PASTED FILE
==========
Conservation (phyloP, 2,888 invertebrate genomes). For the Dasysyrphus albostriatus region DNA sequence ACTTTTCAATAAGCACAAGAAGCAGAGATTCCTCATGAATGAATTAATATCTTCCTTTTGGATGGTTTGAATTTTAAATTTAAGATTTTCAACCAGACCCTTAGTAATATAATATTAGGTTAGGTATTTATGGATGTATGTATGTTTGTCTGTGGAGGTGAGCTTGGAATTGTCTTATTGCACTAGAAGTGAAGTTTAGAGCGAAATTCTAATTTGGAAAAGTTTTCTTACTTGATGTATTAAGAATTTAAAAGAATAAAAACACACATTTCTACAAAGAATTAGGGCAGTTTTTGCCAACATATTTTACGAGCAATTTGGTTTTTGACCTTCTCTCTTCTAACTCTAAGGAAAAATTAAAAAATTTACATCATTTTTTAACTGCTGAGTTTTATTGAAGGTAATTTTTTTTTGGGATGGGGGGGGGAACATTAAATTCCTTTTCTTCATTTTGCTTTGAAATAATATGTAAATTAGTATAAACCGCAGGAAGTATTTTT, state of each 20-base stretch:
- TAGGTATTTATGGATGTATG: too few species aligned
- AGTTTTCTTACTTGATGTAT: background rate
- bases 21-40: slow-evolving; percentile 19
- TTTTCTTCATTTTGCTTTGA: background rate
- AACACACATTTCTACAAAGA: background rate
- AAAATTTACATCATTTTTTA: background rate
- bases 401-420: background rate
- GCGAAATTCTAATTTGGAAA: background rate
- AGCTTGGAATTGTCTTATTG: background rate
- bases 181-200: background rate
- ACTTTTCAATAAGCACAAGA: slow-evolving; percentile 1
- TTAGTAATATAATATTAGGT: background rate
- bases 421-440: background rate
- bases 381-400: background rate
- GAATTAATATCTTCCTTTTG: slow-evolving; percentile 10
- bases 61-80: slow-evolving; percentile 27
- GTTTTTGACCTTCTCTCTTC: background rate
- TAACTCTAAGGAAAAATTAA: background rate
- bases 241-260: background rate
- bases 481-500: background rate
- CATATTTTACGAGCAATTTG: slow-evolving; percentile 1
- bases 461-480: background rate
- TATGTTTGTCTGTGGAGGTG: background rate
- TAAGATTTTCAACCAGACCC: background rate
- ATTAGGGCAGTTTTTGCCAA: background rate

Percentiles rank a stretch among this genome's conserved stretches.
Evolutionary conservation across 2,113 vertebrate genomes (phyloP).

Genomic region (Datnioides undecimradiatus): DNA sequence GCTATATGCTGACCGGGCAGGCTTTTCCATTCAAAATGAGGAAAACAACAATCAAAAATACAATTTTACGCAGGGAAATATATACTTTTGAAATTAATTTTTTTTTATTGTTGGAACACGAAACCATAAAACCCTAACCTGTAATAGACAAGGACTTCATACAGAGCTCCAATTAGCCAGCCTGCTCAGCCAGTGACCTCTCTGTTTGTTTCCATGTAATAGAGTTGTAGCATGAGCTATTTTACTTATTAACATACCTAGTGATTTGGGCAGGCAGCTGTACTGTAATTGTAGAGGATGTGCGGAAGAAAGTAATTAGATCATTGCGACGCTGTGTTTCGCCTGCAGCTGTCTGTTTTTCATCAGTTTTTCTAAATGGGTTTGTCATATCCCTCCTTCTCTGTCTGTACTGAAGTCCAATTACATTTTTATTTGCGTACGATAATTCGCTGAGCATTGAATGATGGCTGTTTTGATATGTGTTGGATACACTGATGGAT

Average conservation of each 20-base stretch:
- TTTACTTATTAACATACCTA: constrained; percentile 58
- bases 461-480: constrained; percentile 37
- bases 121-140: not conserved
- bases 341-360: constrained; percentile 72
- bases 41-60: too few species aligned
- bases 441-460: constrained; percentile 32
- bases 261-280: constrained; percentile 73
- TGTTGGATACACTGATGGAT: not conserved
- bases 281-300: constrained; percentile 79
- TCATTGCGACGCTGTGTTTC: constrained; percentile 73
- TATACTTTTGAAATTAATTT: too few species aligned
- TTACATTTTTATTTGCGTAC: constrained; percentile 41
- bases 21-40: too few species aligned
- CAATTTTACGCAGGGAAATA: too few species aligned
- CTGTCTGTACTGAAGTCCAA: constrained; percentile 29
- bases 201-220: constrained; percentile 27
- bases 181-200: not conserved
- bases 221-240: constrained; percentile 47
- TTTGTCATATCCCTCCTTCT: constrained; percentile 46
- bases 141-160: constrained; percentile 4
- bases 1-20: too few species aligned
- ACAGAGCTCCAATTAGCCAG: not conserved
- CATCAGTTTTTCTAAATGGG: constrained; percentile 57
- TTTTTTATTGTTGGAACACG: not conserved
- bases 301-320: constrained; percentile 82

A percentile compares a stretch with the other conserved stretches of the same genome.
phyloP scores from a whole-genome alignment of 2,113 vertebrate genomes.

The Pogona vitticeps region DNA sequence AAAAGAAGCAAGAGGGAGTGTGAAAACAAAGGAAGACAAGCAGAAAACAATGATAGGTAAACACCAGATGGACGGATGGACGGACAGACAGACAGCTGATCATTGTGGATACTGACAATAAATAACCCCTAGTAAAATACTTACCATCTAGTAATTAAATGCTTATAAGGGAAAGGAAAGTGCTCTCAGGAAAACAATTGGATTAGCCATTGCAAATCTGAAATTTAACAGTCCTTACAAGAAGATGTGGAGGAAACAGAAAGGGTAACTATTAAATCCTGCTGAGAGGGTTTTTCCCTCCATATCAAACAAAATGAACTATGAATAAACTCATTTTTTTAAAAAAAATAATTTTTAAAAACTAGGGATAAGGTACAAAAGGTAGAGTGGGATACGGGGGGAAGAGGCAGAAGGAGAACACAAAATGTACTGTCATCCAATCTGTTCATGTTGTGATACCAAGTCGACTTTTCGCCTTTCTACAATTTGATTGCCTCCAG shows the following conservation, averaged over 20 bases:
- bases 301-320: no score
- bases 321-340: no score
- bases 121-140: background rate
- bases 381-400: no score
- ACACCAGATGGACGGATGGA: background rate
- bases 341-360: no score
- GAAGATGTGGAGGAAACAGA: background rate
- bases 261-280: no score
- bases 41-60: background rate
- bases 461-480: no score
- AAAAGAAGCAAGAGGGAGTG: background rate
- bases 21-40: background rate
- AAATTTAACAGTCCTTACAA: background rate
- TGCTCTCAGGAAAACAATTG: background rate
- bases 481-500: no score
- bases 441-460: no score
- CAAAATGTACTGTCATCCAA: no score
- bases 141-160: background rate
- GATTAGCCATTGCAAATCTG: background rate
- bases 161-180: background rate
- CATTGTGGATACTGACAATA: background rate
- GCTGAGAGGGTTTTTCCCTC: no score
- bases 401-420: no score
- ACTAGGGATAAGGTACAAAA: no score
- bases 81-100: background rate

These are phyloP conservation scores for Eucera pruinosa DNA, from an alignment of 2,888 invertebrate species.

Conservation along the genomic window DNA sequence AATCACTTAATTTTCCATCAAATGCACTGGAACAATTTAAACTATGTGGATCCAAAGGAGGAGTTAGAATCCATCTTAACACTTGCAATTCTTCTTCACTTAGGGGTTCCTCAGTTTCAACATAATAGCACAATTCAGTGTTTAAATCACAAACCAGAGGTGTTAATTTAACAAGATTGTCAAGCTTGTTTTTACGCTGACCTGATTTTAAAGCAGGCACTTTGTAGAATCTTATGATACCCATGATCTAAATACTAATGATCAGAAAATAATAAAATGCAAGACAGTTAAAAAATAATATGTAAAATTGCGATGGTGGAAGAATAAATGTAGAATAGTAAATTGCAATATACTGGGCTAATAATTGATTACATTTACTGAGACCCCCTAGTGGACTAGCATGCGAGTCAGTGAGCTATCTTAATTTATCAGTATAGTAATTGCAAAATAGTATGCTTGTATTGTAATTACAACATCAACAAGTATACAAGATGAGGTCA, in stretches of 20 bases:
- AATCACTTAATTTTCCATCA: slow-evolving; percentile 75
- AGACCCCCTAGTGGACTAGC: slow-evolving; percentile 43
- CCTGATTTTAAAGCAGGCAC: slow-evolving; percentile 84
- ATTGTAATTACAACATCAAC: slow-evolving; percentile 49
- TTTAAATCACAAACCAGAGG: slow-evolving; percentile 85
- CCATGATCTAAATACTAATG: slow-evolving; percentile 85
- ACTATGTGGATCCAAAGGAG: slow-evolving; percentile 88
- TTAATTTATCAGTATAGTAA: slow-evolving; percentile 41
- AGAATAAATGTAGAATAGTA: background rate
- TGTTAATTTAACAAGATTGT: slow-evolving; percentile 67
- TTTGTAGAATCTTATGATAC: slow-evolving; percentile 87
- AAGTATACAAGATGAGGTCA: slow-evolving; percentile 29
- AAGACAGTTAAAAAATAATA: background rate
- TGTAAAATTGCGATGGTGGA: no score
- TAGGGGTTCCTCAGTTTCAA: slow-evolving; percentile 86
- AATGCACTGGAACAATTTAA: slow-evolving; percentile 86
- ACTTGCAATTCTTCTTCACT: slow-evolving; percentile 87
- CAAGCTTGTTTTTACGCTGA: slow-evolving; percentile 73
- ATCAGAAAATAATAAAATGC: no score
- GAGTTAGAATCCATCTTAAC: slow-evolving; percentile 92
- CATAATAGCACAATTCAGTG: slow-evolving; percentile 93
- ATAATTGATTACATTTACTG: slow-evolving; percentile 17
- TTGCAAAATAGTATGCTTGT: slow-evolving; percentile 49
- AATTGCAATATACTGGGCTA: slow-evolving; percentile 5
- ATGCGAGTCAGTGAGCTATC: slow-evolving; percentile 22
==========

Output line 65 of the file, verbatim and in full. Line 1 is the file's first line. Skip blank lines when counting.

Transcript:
- GAAGATGTGGAGGAAACAGA: background rate